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Senate Roads Debate: We’ve Been Here Before
An eventful week at the State House ended with what can be best described by the Bill Murray classic Groundhog Day. It was a solid week of floor debate on the infrastructure bill, H.3516, with still no resolution in the South Carolina Senate. There is some good news; progress behind the scenes is continuing and many of the internal factions feel confident that the bill will be voted on next week. President Pro Tempore Hugh Leatherman addressed the Senate before they adjourned yesterday preparing, the deliberative body, to expect to work late and perhaps Friday next week if the bill hasn’t been voted on by Thursday.
A Plea for Help
Please take a few minutes today or over the weekend and contact your Senator. This is the last chance to make your voice heard on a long term funding solution for our states roads and bridges. Time is running out with only nine days remaining in this year’s legislative session. Your message should be simple:
The business community and I, as your constituent, urge you to pass the roads bill this year!
Senator Sean Bennett – District 38
Senator Paul Campbell – District 44
Senator Chip Campsen – District 43
Senator Stephen Goldfinch – District 34
Senator Larry Grooms – District 37
Senator Marlon Kimpson – District 42
Senator Margie Bright Matthews – District 45
Senator Sandy Senn – District 41
Business Leaders from Around the State Urge the Senate to Pass Roads Plan
This morning the Charleston Metro Chamber along with the Berkeley Chamber, Charleston Regional Development Alliance and Trident CEO Council held a press conference in the Chamber offices urging the Senate to pass road the funding legislation. The Charleston Chamber joined other Chambers throughout the state to host the press conferences today including, York, Greenville, Myrtle Beach and Lexington pressing the Senate for action next week. The Charleston Chamber’s Chairman of the Board of Directors, Patrick Bryant, Representative Katie Arrington, and President and CEO Bryan Derreberry made impassioned appeals to the South Carolina Senate to take action as soon as possible on H.3516.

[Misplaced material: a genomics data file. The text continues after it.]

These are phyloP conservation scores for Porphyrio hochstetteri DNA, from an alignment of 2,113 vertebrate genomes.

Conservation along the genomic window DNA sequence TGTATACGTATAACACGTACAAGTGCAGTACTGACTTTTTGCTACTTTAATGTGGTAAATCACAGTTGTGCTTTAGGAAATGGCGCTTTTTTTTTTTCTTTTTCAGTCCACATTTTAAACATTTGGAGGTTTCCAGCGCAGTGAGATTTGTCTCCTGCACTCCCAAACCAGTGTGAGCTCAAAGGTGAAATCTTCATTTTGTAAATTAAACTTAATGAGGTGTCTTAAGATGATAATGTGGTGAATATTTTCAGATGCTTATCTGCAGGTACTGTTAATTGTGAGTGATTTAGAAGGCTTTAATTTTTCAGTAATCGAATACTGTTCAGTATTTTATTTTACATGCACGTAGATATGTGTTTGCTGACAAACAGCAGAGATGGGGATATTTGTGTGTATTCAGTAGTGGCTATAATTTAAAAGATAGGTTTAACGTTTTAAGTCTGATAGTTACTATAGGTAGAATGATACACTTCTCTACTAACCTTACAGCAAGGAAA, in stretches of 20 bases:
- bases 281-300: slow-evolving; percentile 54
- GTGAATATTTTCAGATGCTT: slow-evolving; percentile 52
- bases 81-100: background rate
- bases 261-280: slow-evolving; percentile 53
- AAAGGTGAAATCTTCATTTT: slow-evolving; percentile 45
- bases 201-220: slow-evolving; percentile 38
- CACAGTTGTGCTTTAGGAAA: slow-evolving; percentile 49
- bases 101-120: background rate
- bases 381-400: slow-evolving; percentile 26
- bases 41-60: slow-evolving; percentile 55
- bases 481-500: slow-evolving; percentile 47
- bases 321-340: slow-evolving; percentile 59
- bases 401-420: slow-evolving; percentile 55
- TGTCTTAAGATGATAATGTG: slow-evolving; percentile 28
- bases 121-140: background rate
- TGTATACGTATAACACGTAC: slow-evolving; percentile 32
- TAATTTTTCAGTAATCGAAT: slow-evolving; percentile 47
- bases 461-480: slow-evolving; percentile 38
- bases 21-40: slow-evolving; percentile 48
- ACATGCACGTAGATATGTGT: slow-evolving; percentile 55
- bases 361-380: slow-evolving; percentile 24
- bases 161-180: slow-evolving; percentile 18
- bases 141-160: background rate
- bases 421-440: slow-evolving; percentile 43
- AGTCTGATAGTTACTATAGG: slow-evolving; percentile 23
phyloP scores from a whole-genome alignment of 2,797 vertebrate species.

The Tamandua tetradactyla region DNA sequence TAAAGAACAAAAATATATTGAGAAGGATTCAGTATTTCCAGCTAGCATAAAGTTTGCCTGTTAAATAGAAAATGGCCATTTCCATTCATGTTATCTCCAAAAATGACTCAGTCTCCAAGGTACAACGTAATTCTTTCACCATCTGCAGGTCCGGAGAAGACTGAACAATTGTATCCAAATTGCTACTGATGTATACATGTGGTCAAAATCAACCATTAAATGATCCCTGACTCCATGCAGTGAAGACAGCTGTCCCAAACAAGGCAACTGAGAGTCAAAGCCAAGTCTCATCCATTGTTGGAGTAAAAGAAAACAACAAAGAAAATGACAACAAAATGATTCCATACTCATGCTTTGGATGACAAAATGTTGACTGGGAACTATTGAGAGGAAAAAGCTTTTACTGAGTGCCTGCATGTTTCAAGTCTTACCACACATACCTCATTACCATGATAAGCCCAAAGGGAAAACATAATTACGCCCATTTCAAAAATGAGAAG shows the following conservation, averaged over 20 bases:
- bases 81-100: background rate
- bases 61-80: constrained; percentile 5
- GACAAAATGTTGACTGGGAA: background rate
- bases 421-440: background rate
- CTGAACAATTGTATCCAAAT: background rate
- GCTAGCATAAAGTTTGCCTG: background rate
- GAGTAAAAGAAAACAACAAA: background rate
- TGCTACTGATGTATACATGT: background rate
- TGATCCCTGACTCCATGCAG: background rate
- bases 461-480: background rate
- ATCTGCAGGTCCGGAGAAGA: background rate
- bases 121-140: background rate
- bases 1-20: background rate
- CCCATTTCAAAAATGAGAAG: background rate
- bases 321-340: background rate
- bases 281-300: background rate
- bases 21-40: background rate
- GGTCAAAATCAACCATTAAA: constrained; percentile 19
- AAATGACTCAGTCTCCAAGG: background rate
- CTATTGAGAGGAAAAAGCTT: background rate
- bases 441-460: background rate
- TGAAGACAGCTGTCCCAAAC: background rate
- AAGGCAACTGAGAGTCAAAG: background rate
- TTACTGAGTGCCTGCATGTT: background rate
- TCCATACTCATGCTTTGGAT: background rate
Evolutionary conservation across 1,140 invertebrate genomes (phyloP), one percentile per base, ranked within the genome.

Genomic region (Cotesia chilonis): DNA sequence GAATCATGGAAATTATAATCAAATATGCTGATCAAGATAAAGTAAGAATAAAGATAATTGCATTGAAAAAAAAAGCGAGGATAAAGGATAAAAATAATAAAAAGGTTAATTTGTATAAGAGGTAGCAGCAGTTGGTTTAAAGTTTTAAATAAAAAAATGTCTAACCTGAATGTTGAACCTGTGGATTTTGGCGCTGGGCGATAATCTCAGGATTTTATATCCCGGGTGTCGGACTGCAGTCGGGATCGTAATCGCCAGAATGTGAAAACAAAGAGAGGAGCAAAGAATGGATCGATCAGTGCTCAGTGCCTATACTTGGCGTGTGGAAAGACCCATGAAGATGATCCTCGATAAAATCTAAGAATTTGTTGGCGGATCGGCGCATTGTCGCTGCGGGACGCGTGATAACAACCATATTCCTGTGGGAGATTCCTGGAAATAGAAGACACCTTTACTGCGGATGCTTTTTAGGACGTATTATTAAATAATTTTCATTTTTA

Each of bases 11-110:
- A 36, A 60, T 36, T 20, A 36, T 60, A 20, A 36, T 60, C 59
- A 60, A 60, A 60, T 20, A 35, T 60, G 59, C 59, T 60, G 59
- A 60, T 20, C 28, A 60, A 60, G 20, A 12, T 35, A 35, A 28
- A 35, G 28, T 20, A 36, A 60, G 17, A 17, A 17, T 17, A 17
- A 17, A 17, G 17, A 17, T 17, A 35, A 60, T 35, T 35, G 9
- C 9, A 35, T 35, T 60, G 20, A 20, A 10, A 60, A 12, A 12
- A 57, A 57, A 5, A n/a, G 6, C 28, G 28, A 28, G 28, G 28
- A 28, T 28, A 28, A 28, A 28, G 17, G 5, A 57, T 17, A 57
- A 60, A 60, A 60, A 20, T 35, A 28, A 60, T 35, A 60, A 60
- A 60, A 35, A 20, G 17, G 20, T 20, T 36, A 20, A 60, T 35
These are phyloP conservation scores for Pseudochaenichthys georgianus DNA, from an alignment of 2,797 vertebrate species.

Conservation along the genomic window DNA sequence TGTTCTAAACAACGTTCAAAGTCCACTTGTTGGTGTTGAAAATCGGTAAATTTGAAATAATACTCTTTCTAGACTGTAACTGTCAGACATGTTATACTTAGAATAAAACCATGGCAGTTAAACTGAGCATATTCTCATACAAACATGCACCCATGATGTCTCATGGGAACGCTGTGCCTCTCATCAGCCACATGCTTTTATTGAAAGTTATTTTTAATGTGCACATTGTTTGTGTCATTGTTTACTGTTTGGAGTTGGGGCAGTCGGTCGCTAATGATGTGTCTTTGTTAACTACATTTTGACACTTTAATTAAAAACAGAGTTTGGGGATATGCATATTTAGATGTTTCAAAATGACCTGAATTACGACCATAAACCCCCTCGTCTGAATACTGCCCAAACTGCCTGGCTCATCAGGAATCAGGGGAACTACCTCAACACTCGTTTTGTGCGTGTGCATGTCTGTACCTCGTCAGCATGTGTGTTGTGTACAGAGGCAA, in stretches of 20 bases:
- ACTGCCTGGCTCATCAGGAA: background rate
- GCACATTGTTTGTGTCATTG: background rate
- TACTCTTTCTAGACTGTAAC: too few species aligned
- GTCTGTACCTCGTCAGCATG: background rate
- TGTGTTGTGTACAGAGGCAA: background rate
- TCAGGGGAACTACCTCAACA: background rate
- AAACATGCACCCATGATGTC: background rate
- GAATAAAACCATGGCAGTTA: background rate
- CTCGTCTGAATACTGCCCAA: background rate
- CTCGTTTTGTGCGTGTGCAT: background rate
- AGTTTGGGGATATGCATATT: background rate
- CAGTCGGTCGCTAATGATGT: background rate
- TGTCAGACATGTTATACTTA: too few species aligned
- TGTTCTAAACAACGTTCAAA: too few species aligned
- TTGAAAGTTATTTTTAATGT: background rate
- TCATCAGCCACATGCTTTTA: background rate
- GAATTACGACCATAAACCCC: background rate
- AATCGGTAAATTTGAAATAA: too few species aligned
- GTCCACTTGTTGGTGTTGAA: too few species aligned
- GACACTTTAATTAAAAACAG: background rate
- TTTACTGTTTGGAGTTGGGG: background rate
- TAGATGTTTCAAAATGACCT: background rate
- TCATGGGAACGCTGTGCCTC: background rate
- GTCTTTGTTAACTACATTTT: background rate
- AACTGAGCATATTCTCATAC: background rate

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Planning Digs Deeper on Workforce Housing
This week the City of Charleston Planning Commission requested further study on proposed changes to workforce housing zoning code. The City has proposed changes to code for MU-1/WF and MU-2/WF zones. These mixed use zone categories allow the most possible density and are essential for large multifamily projects. The proposal would increase the percentage of workforce affordable units from 15% of a project’s total units to 20%, and increase the duration of workforce affordable restriction from 10 to 25 years.
Additionally, the City proposed a fee-in-lieu option for property developers to opt-out of the workforce affordable requirement by making a payment into a special city fund for workforce housing. The city fund could be used to buy, build or rehab workforce housing stock. In the current draft, the per unit fee would be calculated by multiplying gross square footage (excluding parking garages) by $5.10 and dividing by the number of required workforce units. This means a 100,000 square foot project with no workforce affordable restricted units would have to contribute $510,000 to the fund.
Our OneRegion strategy calls for attainable housing options region-wide for all residents. The City’s concept has merit but numbers proposed are not in line with peer cities and may actually stymie the housing options its intended to promote. The Planning Commission acted prudently by taking more time to check the math consider and unintended consequences.
Federal Budget Progress
Members of Congress continue to work on a spending package deal before the current a continuing resolution (CR) runs out April 28. While the spending package most likely won’t include President Trump’s request for more than $1 billion to build a border wall, it could include an additional $15 billion for Dept. of Defense in its overseas contingency operations account. Total defense spending in 2015 was $589.6 billion, which equates to 15.7% of total Federal spending that year according to USAFacts.org.
Passing an appropriations bill that appropriately prioritizes defense is vital for South Carolina. A new report by the South Carolina Military Base Task Force finds that the military has a $24.1 billion economic impact to the state with $10.6 billion of that generated in the Charleston region. To effectively accomplish their missions, our military partners in the state need a stable and predictable budget. Congress failing again to pass a defense appropriations bill could impact force readiness and hamper modernization efforts.
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